Home Depot workers reject union effort in Philadelphia

Workers at a Home Depot in Philadelphia voted decisively against unionization in an election held this week, backing down from an effort to form the home improvement chain’s first organized store.

A vote count conducted by the National Labor Relations Board on Saturday showed that upstart union Home Depot Workers United lost 165 to 51. The board has yet to certify the results and the union has a week to file any challenges.

Home Depot has no unions at any of its 2,000 stores in the United States, although some of the company’s drivers in California are represented by the Teamsters. The company opposed the organizing effort in Philadelphia and flooded the store with managers in an apparent effort to weaken any union support.

The channel told HuffPost before the vote count that “We respect the right to unionize, we just don’t believe it’s the best solution for our associates.

The union effort was run by Vince Quiles, a 26-year-old worker in the store’s receiving department. Quiles collected signed union cards from nearly 40% of the store’s workforce in order to schedule the election (the board requires signatures from at least 30% of the potential bargaining unit).

In an interview with HuffPost after filing for office, Quiles said the store’s employees were overworked and underpaid, and that working during the pandemic made him feel like a union was needed.

“People come in and break their ass. They work really hard,” Quiles said. “Whatever happens, [Home Depot is] are going to take us seriously and they are going to respect the people in this building more.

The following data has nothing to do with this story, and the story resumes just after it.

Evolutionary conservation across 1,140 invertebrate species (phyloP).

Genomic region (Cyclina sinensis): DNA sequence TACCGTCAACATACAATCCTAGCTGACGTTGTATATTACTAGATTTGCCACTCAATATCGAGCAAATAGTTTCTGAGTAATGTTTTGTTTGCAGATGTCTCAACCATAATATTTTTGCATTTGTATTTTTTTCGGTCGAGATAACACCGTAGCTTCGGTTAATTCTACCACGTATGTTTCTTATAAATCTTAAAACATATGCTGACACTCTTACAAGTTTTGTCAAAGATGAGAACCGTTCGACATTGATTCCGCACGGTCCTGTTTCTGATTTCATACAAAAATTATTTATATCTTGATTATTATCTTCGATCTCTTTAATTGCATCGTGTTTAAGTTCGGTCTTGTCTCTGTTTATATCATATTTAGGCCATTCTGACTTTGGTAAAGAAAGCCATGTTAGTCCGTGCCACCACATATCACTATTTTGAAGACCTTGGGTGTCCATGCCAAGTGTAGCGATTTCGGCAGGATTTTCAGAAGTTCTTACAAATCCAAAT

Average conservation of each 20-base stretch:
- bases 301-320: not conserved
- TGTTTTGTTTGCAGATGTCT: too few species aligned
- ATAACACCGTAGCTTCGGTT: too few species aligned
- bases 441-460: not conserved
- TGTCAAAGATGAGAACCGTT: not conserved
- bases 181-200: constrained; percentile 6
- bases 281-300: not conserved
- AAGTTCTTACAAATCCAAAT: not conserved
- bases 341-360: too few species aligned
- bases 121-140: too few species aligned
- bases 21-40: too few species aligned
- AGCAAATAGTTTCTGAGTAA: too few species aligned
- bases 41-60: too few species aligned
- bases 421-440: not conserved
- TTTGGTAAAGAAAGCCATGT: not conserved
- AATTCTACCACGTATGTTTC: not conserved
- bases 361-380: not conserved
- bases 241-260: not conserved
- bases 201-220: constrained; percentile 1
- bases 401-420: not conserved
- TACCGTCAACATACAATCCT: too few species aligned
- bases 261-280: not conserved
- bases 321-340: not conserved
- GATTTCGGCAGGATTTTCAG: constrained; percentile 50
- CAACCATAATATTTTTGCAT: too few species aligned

“Home Depot does not have a union in any of its 2,000 stores in the United States.”

American employers have seen an increase in work organization recently. Workers filed more petitions for union elections in the last fiscal year than in any other since 2016. They succeeded in creating the first unions at a host of big-name employers, including Amazon, Starbucks, Trader Joe’s, Apple, REI and Chipotle.

As at some of these other companies, the Home Depot labor effort was a new, independent campaign, unaffiliated with an established labor group like the Teamsters. Such campaigns are accompanied some advantagesbut they lack the resources and organizing staff that traditional unions bring to the table.

The independent Amazon Labor Union won a historic vote at the tech giant’s Staten Island warehouse earlier this year, and then lost two elections at smaller facilities. The New Trader Joe’s United Union won his first two elections — one in Hadley, Massachusetts, and another in Minneapolis — and lost a vote at a Brooklyn store last month.

Workers United, which spearheaded Starbucks’ organizing campaign, has successfully organized more than 200 stores in the past year. The coffee chain previously had no unions in any of its stores in the United States. Those who joined Workers United are now trying to negotiate their first contracts.

Quiles said the success of these other campaigns motivated him to try to take on his own employer.

“We’re inspired by Starbucks and Amazon — let’s be the catalyst for Home Depot,” he said.


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